Home » Question Library » Question types Creating arithmetic questions

Arithmetic questions enable you to assess users’ knowledge and comprehension of mathematics and number theory. Ensure each respondent receives a unique question by including set variables that randomly generate numbers within the problem.

NoteAs a best practice, we recommend that you create long answer (LA) question types for arithmetic problems that require users to demonstrate their calculations and show their work.

## Create an arithmetic question

- Enter a
**Title**. Enter a**Points**value. Select a difficulty level in the**Difficulty**drop-down list. - Enter your arithmetic question in the
**Question Text**field. Enclose variables with curly braces to generate random numbers.**Example**If you set variables x, y, and z with a Min 1 to Max 5 number range in 1-step increments, the question “You have {x} green marbles, {y} red marbles, and {z} blue marbles. How many marbles do you have in total?” will randomly generate a rational number (1, 2, 3, 4, 5) for {x}, {y}, and {z}. - Click
**Add a File**to upload an image to accompany your question. You can enter a description of the image in the**Description**field. - Enter the solution’s
**Formula**and enclose all variables in curly braces.**Example**The formula for the example question in Step 2 is {x}+{y}+{z}.The**Formula**field supports the following operations, functions, and constants:

**Enumerations** **Description**

+, -, *, /, , ^ Basic arithmetic operators

% Modulo (remainder) operator

{x}^{y} x to the power of y

abs({n}) Absolute value of n

cos({n}) Cosine of n (in radians)

sin({n}) Sine of n (in radians)

sqr({n}) Square root of n

tan({n}) Tangent of n (in radians)

log({n}) Log base 10 of n

ln({n}) Log base e of n

atan({n}) Inverse tangent of n

sec({n}) Secant of n

cosec({n}) Cosecant of n

cotan({n}) Cotangent of n

Factorial({n}) Factorial of n, or (n!)

exp The power of natural log (e)

pi pi 3.14159 (accurate to 50 decimal places)

e e 2.71828 (accurate to 50 decimal places)

5. Select an **Answer Precision** from the drop-down list to define the number of acceptable decimal places. Select **enforce precision** if correct answers must contain a specific number of decimal places.

6. Select and enter a tolerance level in the **units +/-** or **percent +/-** field to accept near-accurate, estimated, and rounded answers.

**Example: **A **percent +/-** tolerance of 3 would allow answers to be off by 3%. A **units +/-** tolerance of 0.5 would allow answers to be off by 0.5 units.

7. Enter a unit type (mm, cm, grams, inches, etc.) in the **Units** field to assess if answers include correct units of measurement. Select a percentage from the **Worth % of Points** drop-down list to assign a weighted points value to the measurement unit.

8. Set the **Evaluation Options** for your **Units** field:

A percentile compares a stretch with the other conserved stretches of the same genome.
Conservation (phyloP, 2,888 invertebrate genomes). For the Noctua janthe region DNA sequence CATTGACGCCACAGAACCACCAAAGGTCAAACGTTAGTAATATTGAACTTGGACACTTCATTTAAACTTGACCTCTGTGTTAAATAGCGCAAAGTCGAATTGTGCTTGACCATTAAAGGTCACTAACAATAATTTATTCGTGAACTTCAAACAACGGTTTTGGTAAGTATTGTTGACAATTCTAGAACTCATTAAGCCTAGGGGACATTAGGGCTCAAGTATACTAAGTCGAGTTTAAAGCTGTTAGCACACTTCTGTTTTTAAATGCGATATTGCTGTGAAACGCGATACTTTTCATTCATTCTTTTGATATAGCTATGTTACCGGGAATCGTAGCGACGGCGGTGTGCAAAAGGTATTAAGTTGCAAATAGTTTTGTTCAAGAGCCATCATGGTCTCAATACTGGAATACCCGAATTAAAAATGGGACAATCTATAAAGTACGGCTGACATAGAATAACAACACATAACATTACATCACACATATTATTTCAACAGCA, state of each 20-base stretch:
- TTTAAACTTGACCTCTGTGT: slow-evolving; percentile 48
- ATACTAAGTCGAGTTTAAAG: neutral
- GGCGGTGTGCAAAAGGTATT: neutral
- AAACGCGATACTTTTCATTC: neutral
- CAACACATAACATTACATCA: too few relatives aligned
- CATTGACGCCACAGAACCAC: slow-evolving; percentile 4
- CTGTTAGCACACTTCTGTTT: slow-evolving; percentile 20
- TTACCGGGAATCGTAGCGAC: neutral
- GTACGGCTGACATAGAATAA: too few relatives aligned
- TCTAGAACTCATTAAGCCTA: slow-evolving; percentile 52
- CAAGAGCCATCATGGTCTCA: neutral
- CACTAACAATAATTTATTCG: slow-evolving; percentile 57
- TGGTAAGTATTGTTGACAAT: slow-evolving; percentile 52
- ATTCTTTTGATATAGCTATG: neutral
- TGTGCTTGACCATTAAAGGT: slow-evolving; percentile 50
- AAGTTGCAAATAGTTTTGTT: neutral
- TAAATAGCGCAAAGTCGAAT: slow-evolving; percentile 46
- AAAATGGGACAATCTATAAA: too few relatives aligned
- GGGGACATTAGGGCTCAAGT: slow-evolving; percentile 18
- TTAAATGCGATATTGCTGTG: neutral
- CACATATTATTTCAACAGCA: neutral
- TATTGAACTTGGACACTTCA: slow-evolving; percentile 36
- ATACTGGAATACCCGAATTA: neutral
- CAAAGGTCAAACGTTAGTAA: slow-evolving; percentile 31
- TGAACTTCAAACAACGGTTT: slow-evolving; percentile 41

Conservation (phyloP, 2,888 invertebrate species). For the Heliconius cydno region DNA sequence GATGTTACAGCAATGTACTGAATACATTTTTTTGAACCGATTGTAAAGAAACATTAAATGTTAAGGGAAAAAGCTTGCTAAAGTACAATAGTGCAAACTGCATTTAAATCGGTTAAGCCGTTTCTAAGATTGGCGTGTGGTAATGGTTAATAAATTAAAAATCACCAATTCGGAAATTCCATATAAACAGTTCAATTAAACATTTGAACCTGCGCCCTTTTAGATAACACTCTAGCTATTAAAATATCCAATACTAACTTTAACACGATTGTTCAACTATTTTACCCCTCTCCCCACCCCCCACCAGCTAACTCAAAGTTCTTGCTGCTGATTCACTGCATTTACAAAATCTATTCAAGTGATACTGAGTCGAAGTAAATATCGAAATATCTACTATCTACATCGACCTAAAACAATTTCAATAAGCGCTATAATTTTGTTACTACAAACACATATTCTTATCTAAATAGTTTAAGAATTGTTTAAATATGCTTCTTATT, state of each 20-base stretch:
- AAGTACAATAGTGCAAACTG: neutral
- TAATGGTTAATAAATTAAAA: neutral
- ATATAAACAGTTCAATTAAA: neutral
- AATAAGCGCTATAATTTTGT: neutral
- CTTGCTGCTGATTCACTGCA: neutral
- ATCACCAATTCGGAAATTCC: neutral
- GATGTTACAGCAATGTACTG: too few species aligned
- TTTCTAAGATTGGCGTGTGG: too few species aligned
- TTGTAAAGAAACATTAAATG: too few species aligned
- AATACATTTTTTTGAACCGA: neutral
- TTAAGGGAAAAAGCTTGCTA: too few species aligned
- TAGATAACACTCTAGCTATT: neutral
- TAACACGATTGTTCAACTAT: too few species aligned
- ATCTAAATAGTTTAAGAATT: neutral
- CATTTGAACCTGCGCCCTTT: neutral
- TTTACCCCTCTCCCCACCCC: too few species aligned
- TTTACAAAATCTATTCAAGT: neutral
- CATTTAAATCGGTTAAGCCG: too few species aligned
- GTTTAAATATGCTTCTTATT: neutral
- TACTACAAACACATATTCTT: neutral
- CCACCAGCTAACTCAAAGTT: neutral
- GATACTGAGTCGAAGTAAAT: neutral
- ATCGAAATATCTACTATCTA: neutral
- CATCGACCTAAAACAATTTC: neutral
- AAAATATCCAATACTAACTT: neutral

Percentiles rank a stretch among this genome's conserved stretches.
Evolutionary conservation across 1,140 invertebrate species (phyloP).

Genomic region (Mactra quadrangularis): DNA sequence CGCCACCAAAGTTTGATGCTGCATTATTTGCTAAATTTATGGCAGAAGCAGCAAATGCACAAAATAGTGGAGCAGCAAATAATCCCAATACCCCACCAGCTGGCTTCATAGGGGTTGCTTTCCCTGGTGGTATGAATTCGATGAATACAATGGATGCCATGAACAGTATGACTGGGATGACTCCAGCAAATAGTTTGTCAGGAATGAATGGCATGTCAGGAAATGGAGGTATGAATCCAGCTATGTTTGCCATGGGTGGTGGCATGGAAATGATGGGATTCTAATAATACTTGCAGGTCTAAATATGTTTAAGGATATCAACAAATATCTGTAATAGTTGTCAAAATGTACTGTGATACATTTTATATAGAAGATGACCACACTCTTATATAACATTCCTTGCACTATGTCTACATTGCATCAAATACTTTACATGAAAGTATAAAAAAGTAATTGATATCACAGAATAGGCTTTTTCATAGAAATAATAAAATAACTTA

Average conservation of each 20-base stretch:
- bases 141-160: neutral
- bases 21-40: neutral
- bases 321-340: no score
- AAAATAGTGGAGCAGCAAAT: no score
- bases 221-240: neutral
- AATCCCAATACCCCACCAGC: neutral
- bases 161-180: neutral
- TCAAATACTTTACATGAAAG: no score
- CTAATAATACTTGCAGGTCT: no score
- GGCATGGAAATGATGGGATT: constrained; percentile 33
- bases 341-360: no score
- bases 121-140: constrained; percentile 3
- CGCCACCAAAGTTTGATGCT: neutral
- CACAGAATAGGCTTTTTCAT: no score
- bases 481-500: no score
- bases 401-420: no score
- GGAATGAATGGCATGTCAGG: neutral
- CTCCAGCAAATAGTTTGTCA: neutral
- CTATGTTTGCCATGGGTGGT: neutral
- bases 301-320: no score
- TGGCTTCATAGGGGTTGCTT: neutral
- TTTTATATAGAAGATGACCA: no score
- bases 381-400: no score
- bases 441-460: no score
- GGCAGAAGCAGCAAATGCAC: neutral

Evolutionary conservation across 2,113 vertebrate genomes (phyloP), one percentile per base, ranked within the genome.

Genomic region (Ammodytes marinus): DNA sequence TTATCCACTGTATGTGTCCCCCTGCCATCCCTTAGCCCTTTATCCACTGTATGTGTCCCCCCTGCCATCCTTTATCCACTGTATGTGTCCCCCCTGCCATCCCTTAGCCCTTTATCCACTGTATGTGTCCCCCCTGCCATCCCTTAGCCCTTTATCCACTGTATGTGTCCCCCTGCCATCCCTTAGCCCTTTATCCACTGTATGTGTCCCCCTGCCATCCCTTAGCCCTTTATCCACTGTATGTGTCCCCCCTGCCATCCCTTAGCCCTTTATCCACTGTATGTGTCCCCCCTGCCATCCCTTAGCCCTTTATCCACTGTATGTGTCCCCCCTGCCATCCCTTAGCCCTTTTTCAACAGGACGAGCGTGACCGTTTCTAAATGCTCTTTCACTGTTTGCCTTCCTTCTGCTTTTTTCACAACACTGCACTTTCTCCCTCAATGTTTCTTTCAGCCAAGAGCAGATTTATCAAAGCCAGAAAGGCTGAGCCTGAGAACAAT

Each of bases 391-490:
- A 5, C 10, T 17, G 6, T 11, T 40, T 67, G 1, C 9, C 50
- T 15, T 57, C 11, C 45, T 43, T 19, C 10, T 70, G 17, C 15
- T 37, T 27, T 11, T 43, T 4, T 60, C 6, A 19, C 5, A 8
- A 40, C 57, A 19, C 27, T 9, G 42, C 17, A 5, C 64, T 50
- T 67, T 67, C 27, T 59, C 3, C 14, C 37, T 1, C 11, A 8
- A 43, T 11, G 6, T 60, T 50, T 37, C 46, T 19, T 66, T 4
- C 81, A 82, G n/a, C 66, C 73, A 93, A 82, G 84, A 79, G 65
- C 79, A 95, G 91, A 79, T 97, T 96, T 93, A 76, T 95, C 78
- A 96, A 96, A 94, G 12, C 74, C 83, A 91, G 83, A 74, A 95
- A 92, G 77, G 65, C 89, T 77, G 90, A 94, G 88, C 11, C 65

**Case Insensitive**Auto-grading searches for a matching character pattern in the answer text with or without letter case correctness.**Case Sensitive**Auto-grading searches for a matching character pattern in the answer text that must have letter case correctness.**Regular Expression**Auto-grading uses meta-characters to search for one or more matching strings in the answer text’s character pattern. What you set as meta-character parameters helps determine letter case sensitivity. See Understanding regular expressions for more information.

9. You can click ** Add Variable** to create additional variables. To reduce the number of variables, click the corresponding ** Remove Entry** icon.

10. Enter a **Name**, a minimum value in **Min**, and a maximum value in **Max** for each variable. You can set the number of decimal places in the **Decimal Places** drop-down list.

11. Enter a number in the **Step** field to set the system’s incrementing steps as it generates numbers from the range set by the **Min** and **Max** fields.**Example **If you create variable {x} with Min=100, Max=200 and Step=5, the system will only choose values for {x} that are increments of 5 above 100 (105, 110, 115, etc., up to 200) when generating numbers for your question.

12. Now you can click **Test** beside your formula to test the formula. Click **Done** to continue editing your question.

13. Provide comments and suggestions in the **Question Hint** and **Question Feedback** fields.

14. Click **Preview** to view your question. Click **Done** to end the preview.

15. Click **Save** to return to the main page, click **Save and Copy** to save and create another arithmetic question that retains the copied properties, or click **Save and New** to continue creating new arithmetic questions.

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## Question Library

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- Creating arithmetic questions
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